Everyone is so preoccupied with the diversions of government formation that there’s little talk of the outcome and who might be in the new roles. The lack of informed speculation about the policy accommodations of both options is bizarre and the sight of a media crew waiting in the parliamentary complex lobbies to report on biscuits and cakes is, when you think about, downright odd. I’m going to take a punt. There will be a new government. It is going to be a Labour / Green / NZ First government for the positive reasons I outlined a couple of weeks ago. There’ll be plenty of fresh faces and new talent, the average age will go down and the government will look a lot more like New Zealand’s ethnic mix.
Lets consider the alternative. If it were a National NZ First Party government it will be pretty straightforward. It will be trying hard to be a continuity government. Gordon Campbell has just described it as a time when NZ First tries to hang on the gains it believed were part of the negotiations. Campbell says:
If Peters chooses National, it would be like a lapsed Catholic returning to the church on his political deathbed. The years of apostasy – the decade or two of dabbling with New Zealand First – would fall away, as Peters returned to the political party from which he first emerged. It would be hard not to see that as a concession, if not as a defeat.
There’ll be baubles but also National’s new but unannounced plans of which only increases to fuel taxes and special economic zones have been ferreted out through the judicious use of Official Information Act requests. Who knows whether these will have been part of the negotiations or how many others there are? There will be the dismal implementation of Social Investment with more trumpeting of savings and announcements of the lowering of future liabilities to support poor people. There will be more people whose supposed wrap-around care sees them both living and dying in cars. National’s governance is proof positive of market failure on many fronts and a brake on its miserable excesses is a gloomy prospect. Winston could return home but its a pact with the devil he knows.
I can’t help thinking that when the three way coalition is announced that there will be something of a collective sigh of relief, followed both by huge and overwhelming expectations of what a new government can provide. This will be coupled with constant attacks on credibility, micro analysis of new ideas in contrast with when major spending is proposed by National with no clarity on funding and it is treated as broad brush strokes with no hard questions asked. There will be attempts to find the points of possible fracture.
Notwithstanding I thought it would be fun to have some play with this other cabinet – the fantasy football cabinet of best imaginings – that nearly all the commentators are ignoring. The obsession with FPP thinking and perceptions of ‘moral authority’ rather than a discussion about policy options (see Bryce Edwards Signs of a National-NZ First government who lists a series of hard power reasons why the government will continue) is harmful to NZ’s democracy. Why not a potentially joyous amalgamation of new talent and ideas? Why are so few media commentators taking up the challenge on either side?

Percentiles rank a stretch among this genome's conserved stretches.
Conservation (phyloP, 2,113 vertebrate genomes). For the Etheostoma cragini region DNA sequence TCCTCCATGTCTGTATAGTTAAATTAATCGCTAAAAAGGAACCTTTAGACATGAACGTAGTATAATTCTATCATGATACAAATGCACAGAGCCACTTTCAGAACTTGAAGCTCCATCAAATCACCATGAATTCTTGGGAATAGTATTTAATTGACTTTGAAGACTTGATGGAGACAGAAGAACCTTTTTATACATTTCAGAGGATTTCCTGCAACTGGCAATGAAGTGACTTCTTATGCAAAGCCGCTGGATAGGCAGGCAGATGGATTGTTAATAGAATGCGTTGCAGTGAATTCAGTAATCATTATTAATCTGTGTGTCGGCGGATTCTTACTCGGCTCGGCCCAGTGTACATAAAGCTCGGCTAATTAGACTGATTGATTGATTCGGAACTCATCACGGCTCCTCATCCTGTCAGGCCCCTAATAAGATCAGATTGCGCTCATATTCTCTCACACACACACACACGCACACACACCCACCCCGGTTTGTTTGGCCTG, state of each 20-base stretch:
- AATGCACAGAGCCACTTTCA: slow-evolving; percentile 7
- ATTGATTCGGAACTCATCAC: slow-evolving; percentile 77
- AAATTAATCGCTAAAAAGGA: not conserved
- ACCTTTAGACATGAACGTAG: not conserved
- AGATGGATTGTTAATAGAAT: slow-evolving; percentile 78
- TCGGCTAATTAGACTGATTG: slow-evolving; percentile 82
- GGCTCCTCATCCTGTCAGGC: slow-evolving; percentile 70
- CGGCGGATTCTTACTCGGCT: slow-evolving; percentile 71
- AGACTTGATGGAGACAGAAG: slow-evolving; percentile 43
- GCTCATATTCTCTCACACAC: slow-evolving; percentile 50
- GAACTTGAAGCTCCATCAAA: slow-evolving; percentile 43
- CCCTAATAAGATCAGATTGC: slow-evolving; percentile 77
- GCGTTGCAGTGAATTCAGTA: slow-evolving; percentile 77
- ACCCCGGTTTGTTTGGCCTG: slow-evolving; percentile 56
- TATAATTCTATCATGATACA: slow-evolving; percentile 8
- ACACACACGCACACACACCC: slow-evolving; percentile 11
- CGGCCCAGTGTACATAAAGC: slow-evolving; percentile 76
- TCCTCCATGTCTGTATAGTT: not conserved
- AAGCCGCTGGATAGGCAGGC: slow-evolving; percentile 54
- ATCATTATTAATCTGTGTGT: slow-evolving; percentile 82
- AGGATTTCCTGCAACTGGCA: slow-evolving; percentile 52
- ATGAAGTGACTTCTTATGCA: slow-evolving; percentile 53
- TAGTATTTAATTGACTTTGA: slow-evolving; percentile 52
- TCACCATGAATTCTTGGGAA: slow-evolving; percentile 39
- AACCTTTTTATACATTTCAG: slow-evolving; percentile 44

First things first. There is little Ministerial expertise in a red/green/black government and having new and untested in parliament people with relevant experience go straight to ministerial responsibility is likely to be essential. Luckily this route has had recent and successful precedents including in Canada.
To start at the top Winston will be Deputy PM & Foreign Affairs Minister where he did a superb job last time round. My money is on Julie-Ann Genter for Transport to lead the turn around needed there. She is clearly capable and a subject matter expert. The same applies to Labour’s Deborah Russell, a new MP who could easily be Minister of Revenue and lead the taxation review work. After all she has already written the definitive BWB text on the topic.
We need someone in trade who signals a sea-change from neo-liberalism and we could all breath a collective sigh of relief if Fletcher Tabuteau, who has been an effective voice against the worst aspects of the TPPA, were given the trade portfolio. David Parker has, when I have heard him speak on this topic, been economically dry & inadequately critical of the TPPA for my taste although there is no doubting his skill and capability. He should instead be leading the new Ministry of Climate Change and Energy with the role of setting up the Climate Commission and passing the Zero Carbon Act, implementing an effective carbon use regime and ensuring New Zealand meets the Paris Agreement 2 degree targets for NZ. The lucky man would have multiple billions of budget currently assigned to the dead purpose of buying overseas credits to use for this. I hope he seeks the support of Kennedy Graham as a special advisor. Graham has done sterling work in developing a non-partisan climate group in Parliament. It would be a second disaster if, having put a good emissions policy into place twice, it was again over-turned in the future by a government of a different stripe.
It’s a real shame that Barry Coates didn’t make the cut into Parliament. Like Kennedy he would have been an excellent pair of hands in areas like trade, climate change or to focus on either international or sustainable development goals and nurturing both the NZ United Nations relationship but also the latter’s modus operandi into a fit for purpose international organisation for the times of climate change and international risk. Perhaps he could be a special advisor to Winston.